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Hello, new venue: installation view of Wrestle.

Disconnect and Reconnect

By Nadine Wasserman

Graduate Thesis Exhibitions

Center for Curatorial Studies, Bard College, through March 25


Hessel Museum of Art, Bard College, through May 27

Contemporary art often is challenging. However, the more you see of it, the less confounding it becomes. Fortunately, for people in the Capital Region, within an hour’s drive are some incredible institutions for experiencing interesting and cutting-edge work. Bard’s Center for Curatorial Studies (CCS) is among the best. It is particularly worthwhile to go right now when you can catch both Wrestle, the inaugural exhibition in the recently added Hessel Museum of Art, and the master’s thesis exhibitions by newly emerging curators. The current thesis exhibitions are Now You See It, curated by Ryan Doherty; Temporarily Disconnected, curated by Ruba Katrib; We Love Cinema, curated by Özkan Cangüven; and Affinities: Painting in Abstraction, curated by Kate Meehan McNamara. This set (which will end on March 25) will be followed by two more sets of exhibitions over the next several weeks.

Nurtured by the A-list faculty for the CCS program, the thesis exhibitions are generally well-conceived and sophisticated. Unfortunately, this round of exhibitions was not as interesting as some have been in the past. There was far too much emphasis on film and video, and one would have to spend more than three and a half hours just to view all of it. There is no doubt that film and video are important mediums in contemporary art, but in two of the shows there was little effort to contain the audio, and the effect was overstimulating. It was often difficult to focus on any one piece. Since the soundtracks were bleeding into one another, it was often impossible to hear some of the work, even when standing or sitting right in front of a monitor. Temporarily Disconnected and We Love Cinema were both ambitious in theme but suffered from being completely video-based and poorly designed. The works included were all interesting, but were not easily experienced given the aural and visual assault.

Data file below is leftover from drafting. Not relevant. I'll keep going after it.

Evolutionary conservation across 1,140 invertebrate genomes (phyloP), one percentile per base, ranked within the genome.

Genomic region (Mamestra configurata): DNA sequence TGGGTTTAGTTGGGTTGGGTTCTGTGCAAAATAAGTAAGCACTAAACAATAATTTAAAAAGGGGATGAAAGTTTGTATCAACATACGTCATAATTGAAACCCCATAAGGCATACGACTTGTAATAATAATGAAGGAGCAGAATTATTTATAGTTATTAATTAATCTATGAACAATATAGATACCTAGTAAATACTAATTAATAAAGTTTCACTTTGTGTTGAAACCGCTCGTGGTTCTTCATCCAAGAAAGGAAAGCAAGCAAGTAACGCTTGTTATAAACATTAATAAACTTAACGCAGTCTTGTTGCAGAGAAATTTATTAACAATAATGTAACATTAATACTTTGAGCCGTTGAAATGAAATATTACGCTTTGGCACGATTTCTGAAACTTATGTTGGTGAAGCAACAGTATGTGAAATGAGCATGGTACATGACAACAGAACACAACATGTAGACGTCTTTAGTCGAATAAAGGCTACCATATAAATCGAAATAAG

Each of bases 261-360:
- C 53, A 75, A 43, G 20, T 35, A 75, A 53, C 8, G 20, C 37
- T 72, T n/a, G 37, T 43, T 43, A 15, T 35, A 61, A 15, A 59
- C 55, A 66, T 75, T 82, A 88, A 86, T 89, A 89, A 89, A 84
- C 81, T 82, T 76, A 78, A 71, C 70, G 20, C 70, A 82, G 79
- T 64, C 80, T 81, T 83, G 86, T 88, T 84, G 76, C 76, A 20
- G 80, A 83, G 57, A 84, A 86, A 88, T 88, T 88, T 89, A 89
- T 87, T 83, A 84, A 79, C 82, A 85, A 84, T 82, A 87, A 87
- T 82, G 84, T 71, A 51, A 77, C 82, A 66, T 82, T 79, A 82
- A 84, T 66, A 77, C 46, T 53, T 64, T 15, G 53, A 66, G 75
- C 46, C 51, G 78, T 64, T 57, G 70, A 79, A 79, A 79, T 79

After the noise of the previous exhibitions it was actually a relief to enter into the painting exhibition where there was space to contemplate static objects. Affinities: Painting in Abstraction was a modest show that contained work by several compelling contemporary painters, two of whom are faculty of the Milton Avery Graduate School of the Arts at Bard. Of note were Suzanne McClelland’s Soft Partition, a large wall piece made of velvet, linen, satin, ribbon and acrylic paint, and three of her smaller works on canvas and linen. McClelland explores the play between words and the visual, and she uses unconventional materials and techniques. Laurel Sparks also uses unconventional materials, such as glitter and marble dust, to create complex compositions that are both witty and grotesque. Rebecca Morris’ paintings in oil and spray paint take the language of abstraction and give it a physicality that is at once reductive and elaborate. In her work, she pays tribute to abstraction while simultaneously critiquing it. The fact that this exhibition was made up of work by eight women painters was never mentioned in the curator’s statement. While we may be in a post-post-postfeminist moment, this fact does deserve at least a brief mention. It would certainly not detract from the power of the work on display and it would show that the curator is aware of the context within which these women work. It would also show that the curator is aware that there is a current trend toward feminist exhibitions such as Los Angeles’ MoCA’s WACK! Art and the Feminist Revolution that acknowledge the contributions of a generation of women artists who made it possible for female artists to begin to move into the mainstream of the visual arts.